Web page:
Mixed Beam Dosimetry - From Reactor Core to BNCT Patient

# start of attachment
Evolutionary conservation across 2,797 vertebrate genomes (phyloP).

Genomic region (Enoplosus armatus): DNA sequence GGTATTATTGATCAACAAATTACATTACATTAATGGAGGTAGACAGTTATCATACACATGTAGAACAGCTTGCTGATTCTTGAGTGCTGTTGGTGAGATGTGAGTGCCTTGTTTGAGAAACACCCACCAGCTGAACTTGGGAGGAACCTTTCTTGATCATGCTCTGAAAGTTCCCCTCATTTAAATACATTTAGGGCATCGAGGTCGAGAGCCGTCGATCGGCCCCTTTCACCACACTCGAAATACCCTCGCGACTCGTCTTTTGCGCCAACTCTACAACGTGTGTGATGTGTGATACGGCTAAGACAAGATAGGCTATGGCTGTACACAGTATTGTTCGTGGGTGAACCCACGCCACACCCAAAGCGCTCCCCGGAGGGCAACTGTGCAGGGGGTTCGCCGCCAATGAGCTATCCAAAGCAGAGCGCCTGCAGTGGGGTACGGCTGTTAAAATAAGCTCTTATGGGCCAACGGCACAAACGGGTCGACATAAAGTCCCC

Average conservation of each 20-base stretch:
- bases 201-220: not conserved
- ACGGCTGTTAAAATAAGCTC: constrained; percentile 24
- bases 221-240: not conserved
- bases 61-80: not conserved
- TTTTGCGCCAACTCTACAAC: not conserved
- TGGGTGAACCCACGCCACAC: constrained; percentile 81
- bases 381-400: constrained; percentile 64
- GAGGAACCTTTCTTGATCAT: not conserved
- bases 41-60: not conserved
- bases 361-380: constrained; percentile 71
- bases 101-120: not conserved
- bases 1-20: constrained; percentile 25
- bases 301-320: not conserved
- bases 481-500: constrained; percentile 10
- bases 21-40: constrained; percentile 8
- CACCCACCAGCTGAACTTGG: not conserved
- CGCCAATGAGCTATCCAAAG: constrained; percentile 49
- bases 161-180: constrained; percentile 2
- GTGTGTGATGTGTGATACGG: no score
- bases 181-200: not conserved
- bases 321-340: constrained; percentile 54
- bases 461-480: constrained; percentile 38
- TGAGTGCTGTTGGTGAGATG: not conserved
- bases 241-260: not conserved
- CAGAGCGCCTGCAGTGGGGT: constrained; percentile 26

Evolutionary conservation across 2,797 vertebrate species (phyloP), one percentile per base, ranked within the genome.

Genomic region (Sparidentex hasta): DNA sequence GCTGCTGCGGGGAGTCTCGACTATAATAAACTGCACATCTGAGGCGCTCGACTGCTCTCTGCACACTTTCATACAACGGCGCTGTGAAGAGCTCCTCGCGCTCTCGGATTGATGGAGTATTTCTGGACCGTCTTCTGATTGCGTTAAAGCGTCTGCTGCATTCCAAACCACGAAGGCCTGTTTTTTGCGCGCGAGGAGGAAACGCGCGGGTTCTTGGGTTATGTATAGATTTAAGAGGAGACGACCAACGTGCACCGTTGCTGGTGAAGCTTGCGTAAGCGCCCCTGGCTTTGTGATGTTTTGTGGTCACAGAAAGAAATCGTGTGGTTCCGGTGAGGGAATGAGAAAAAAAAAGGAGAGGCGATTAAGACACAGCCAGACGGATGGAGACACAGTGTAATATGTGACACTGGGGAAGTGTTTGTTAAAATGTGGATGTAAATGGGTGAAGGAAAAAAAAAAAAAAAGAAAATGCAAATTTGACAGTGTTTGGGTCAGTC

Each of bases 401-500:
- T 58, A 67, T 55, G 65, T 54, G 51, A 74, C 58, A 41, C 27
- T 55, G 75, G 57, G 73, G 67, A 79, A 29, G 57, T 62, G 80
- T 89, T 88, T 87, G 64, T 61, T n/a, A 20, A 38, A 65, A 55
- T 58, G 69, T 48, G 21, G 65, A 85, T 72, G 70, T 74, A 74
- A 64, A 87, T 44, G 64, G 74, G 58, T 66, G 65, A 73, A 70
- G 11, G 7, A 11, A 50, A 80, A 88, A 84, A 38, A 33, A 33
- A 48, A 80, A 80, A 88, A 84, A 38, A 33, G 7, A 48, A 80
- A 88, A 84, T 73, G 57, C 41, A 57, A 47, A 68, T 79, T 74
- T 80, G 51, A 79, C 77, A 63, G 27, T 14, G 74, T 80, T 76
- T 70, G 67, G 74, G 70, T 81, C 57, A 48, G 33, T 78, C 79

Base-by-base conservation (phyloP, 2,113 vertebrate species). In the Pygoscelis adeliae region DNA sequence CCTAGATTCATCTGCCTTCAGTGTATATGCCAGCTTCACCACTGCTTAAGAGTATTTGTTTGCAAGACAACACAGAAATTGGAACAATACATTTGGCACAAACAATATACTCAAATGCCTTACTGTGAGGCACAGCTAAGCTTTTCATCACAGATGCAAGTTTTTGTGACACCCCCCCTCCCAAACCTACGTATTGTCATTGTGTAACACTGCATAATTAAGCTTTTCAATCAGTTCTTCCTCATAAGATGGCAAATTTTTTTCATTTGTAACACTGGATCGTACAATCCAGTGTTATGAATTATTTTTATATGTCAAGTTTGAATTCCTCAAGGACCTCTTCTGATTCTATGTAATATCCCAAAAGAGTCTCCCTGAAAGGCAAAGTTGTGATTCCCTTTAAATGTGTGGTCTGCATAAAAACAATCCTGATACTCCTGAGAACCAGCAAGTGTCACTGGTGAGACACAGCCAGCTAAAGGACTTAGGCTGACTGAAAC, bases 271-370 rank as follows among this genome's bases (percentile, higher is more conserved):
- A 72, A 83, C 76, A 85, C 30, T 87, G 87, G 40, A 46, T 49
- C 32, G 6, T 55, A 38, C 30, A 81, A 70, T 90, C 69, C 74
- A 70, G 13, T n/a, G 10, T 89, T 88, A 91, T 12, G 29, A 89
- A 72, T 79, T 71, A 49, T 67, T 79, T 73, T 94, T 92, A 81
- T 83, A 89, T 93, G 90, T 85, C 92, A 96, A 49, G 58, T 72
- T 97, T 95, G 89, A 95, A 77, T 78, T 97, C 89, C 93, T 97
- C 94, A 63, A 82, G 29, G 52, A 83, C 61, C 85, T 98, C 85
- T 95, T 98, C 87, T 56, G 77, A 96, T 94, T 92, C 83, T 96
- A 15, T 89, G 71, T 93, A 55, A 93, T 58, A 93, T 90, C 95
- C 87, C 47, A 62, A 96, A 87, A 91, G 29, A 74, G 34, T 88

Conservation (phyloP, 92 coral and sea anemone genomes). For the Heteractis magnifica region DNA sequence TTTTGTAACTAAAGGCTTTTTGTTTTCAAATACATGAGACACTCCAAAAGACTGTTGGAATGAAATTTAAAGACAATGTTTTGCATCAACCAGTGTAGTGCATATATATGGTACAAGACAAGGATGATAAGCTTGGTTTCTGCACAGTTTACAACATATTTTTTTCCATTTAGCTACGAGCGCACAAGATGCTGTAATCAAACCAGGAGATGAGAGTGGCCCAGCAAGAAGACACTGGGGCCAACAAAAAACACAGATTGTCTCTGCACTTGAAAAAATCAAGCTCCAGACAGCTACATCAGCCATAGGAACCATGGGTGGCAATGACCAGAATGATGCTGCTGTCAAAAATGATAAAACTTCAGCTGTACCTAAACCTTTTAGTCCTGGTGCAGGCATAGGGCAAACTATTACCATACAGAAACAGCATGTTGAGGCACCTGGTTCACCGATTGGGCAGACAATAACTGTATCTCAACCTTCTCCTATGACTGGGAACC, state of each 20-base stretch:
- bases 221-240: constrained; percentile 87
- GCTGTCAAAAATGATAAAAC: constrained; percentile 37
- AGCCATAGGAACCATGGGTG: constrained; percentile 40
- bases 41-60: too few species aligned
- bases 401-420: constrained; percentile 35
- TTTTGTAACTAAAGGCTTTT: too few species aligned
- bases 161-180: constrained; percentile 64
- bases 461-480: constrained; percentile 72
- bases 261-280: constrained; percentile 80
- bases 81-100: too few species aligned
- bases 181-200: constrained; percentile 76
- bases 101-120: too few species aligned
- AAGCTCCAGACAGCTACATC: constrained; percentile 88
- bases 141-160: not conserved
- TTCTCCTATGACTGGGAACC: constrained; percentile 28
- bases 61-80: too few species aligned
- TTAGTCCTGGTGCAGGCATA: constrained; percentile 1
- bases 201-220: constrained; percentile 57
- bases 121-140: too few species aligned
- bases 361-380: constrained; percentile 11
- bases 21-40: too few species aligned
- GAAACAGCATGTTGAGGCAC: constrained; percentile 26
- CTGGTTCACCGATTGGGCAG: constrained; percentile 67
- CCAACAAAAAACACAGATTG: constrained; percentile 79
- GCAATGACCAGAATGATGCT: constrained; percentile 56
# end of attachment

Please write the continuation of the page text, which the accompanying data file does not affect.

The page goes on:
Sammanfattning: Accurate radiation dosimetry is of paramount importance in order to ensure safe delivery of radiotherapy, and for the possibility of meaningful evaluation of clinical trials, as the radiation absorbed dose is correlated to tissue response. The aim of the studies described in this thesis was to investigate and devise novel approaches to mixed beam dosimetry in boron neutron capture therapy (BNCT). The computer model of the epithermal neutron beam at the Studsvik BNCT facility was described and experimentally verified. Good agreement was generally obtained in phantom (<5%) for the photon and fast neutron absorbed dose, and thermal neutron fluence, which can be seen as verification of the computer model. However, the calculated in-air photon kerma (photon contamination) of the beam was about 39% lower than the measured value. The effective energy of this photon contamination was investigated using photon kerma transmission through bismuth. The calculated photon spectrum consisted mainly of 478 keV gamma-rays from boron neutron capture in the collimator, while the measurements indicated a higher effective energy; an actual photon spectrum comprising of 53% and 47% relative 478 keV and 2.22 MeV fluence free in air, respectively, reproduced the measured transmission within 3%. The validated computer model of the mixed beam was subsequently used to calculate beam-dependent correction factors for the detectors used for dosimetry under reference conditions. Efforts were made to adhere to the (kQ) formalism and practice used in conventional radiotherapy, rather than that previously used in neutron radiotherapy. The calculations showed that commonly used ionization chambers could be employed in the epithermal neutron beam at Studsvik with kQ factors ranging between 1.02 and 1.10. The methodology employed ensured measurements with uncertainties of the thermal neutron fluence (1.4%, 1 SD), and the photon absorbed dose (2.5%, 1 SD) comparable to conventional radiotherapy standards. The measurement of the fast neutron absorbed dose, however, was associated with substantial uncertainties (24%, 1 SD). Clinical trials ensued, and the treatment procedure, as well as aspects of the clinical dosimetry, at the Studsvik facility is discussed in this thesis. Novel methods for verification of the clinical dosimetry in BNCT, which are presented in this thesis, ensure therapeutic safety. The methods presented include verification of the clinical dosimetry both prior to and following therapy. The verification employed prior to therapy was shown to have an uncertainty of 6.0% (1 SD), while the in vivo dosimetry method utilized in a post-therapy analysis benefits from improvements, as the uncertainty of 11.2% (1 SD) was estimated. This thesis presents a comprehensive discourse on the mixed beam dosimetry of epithermal neutron beams designed for BNCT.
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